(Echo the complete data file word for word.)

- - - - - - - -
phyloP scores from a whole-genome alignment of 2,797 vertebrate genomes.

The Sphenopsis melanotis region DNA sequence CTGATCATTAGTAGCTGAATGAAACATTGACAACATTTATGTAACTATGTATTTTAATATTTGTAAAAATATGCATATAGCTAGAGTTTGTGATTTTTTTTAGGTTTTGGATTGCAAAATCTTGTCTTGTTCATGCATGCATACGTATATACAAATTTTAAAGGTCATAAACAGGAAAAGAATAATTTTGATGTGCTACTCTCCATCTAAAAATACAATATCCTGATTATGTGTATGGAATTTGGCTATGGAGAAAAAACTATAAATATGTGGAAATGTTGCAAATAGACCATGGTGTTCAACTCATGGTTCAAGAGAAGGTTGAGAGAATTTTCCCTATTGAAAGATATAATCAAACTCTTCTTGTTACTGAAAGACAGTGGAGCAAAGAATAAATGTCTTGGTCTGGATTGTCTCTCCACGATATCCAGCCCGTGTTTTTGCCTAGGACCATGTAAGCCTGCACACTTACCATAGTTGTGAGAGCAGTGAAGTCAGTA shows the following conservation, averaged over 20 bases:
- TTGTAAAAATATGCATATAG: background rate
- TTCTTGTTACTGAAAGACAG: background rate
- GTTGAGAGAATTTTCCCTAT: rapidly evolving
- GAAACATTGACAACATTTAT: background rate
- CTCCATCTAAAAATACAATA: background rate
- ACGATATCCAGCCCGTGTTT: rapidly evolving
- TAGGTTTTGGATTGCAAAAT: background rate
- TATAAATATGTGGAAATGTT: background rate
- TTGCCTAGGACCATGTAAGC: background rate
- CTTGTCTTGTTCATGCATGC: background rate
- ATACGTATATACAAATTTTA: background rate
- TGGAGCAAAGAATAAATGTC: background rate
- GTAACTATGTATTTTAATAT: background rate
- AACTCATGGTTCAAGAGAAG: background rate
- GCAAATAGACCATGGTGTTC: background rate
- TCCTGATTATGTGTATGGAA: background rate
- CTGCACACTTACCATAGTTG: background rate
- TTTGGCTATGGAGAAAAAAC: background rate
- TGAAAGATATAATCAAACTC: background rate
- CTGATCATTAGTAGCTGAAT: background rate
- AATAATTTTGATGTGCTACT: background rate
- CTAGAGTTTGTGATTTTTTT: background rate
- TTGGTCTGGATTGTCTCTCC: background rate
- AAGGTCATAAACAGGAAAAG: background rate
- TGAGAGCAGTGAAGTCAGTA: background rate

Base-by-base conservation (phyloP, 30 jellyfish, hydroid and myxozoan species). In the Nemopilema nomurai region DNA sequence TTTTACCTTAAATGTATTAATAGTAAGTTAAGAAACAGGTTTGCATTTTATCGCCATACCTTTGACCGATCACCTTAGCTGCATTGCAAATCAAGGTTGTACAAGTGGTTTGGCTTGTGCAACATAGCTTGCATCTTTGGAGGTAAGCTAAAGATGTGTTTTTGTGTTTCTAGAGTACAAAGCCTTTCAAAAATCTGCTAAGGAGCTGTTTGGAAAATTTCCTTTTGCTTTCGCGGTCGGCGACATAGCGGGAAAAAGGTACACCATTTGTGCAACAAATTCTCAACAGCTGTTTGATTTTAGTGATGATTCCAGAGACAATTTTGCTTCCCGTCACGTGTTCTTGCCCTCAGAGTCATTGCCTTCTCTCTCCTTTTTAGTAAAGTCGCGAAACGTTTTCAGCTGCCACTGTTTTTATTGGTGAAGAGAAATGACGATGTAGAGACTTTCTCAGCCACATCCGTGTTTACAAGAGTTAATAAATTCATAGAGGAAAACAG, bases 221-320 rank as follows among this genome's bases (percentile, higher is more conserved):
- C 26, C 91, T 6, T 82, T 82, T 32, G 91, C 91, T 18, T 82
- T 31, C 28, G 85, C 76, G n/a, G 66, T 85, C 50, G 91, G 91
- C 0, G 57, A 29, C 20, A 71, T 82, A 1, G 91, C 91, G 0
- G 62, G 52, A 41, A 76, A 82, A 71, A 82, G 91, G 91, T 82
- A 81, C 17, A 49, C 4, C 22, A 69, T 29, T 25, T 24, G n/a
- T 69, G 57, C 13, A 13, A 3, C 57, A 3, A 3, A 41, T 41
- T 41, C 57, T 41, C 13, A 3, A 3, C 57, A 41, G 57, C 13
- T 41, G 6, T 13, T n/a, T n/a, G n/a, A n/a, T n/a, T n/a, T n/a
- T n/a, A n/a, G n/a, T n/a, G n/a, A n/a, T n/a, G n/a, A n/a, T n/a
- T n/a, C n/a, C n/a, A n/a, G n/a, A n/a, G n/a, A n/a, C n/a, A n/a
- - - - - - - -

phyloP scores from a whole-genome alignment of 2,797 vertebrate genomes.

The Sphenopsis melanotis region DNA sequence CTGATCATTAGTAGCTGAATGAAACATTGACAACATTTATGTAACTATGTATTTTAATATTTGTAAAAATATGCATATAGCTAGAGTTTGTGATTTTTTTTAGGTTTTGGATTGCAAAATCTTGTCTTGTTCATGCATGCATACGTATATACAAATTTTAAAGGTCATAAACAGGAAAAGAATAATTTTGATGTGCTACTCTCCATCTAAAAATACAATATCCTGATTATGTGTATGGAATTTGGCTATGGAGAAAAAACTATAAATATGTGGAAATGTTGCAAATAGACCATGGTGTTCAACTCATGGTTCAAGAGAAGGTTGAGAGAATTTTCCCTATTGAAAGATATAATCAAACTCTTCTTGTTACTGAAAGACAGTGGAGCAAAGAATAAATGTCTTGGTCTGGATTGTCTCTCCACGATATCCAGCCCGTGTTTTTGCCTAGGACCATGTAAGCCTGCACACTTACCATAGTTGTGAGAGCAGTGAAGTCAGTA shows the following conservation, averaged over 20 bases:
- TTGTAAAAATATGCATATAG: background rate
- TTCTTGTTACTGAAAGACAG: background rate
- GTTGAGAGAATTTTCCCTAT: rapidly evolving
- GAAACATTGACAACATTTAT: background rate
- CTCCATCTAAAAATACAATA: background rate
- ACGATATCCAGCCCGTGTTT: rapidly evolving
- TAGGTTTTGGATTGCAAAAT: background rate
- TATAAATATGTGGAAATGTT: background rate
- TTGCCTAGGACCATGTAAGC: background rate
- CTTGTCTTGTTCATGCATGC: background rate
- ATACGTATATACAAATTTTA: background rate
- TGGAGCAAAGAATAAATGTC: background rate
- GTAACTATGTATTTTAATAT: background rate
- AACTCATGGTTCAAGAGAAG: background rate
- GCAAATAGACCATGGTGTTC: background rate
- TCCTGATTATGTGTATGGAA: background rate
- CTGCACACTTACCATAGTTG: background rate
- TTTGGCTATGGAGAAAAAAC: background rate
- TGAAAGATATAATCAAACTC: background rate
- CTGATCATTAGTAGCTGAAT: background rate
- AATAATTTTGATGTGCTACT: background rate
- CTAGAGTTTGTGATTTTTTT: background rate
- TTGGTCTGGATTGTCTCTCC: background rate
- AAGGTCATAAACAGGAAAAG: background rate
- TGAGAGCAGTGAAGTCAGTA: background rate

Base-by-base conservation (phyloP, 30 jellyfish, hydroid and myxozoan species). In the Nemopilema nomurai region DNA sequence TTTTACCTTAAATGTATTAATAGTAAGTTAAGAAACAGGTTTGCATTTTATCGCCATACCTTTGACCGATCACCTTAGCTGCATTGCAAATCAAGGTTGTACAAGTGGTTTGGCTTGTGCAACATAGCTTGCATCTTTGGAGGTAAGCTAAAGATGTGTTTTTGTGTTTCTAGAGTACAAAGCCTTTCAAAAATCTGCTAAGGAGCTGTTTGGAAAATTTCCTTTTGCTTTCGCGGTCGGCGACATAGCGGGAAAAAGGTACACCATTTGTGCAACAAATTCTCAACAGCTGTTTGATTTTAGTGATGATTCCAGAGACAATTTTGCTTCCCGTCACGTGTTCTTGCCCTCAGAGTCATTGCCTTCTCTCTCCTTTTTAGTAAAGTCGCGAAACGTTTTCAGCTGCCACTGTTTTTATTGGTGAAGAGAAATGACGATGTAGAGACTTTCTCAGCCACATCCGTGTTTACAAGAGTTAATAAATTCATAGAGGAAAACAG, bases 221-320 rank as follows among this genome's bases (percentile, higher is more conserved):
- C 26, C 91, T 6, T 82, T 82, T 32, G 91, C 91, T 18, T 82
- T 31, C 28, G 85, C 76, G n/a, G 66, T 85, C 50, G 91, G 91
- C 0, G 57, A 29, C 20, A 71, T 82, A 1, G 91, C 91, G 0
- G 62, G 52, A 41, A 76, A 82, A 71, A 82, G 91, G 91, T 82
- A 81, C 17, A 49, C 4, C 22, A 69, T 29, T 25, T 24, G n/a
- T 69, G 57, C 13, A 13, A 3, C 57, A 3, A 3, A 41, T 41
- T 41, C 57, T 41, C 13, A 3, A 3, C 57, A 41, G 57, C 13
- T 41, G 6, T 13, T n/a, T n/a, G n/a, A n/a, T n/a, T n/a, T n/a
- T n/a, A n/a, G n/a, T n/a, G n/a, A n/a, T n/a, G n/a, A n/a, T n/a
- T n/a, C n/a, C n/a, A n/a, G n/a, A n/a, G n/a, A n/a, C n/a, A n/a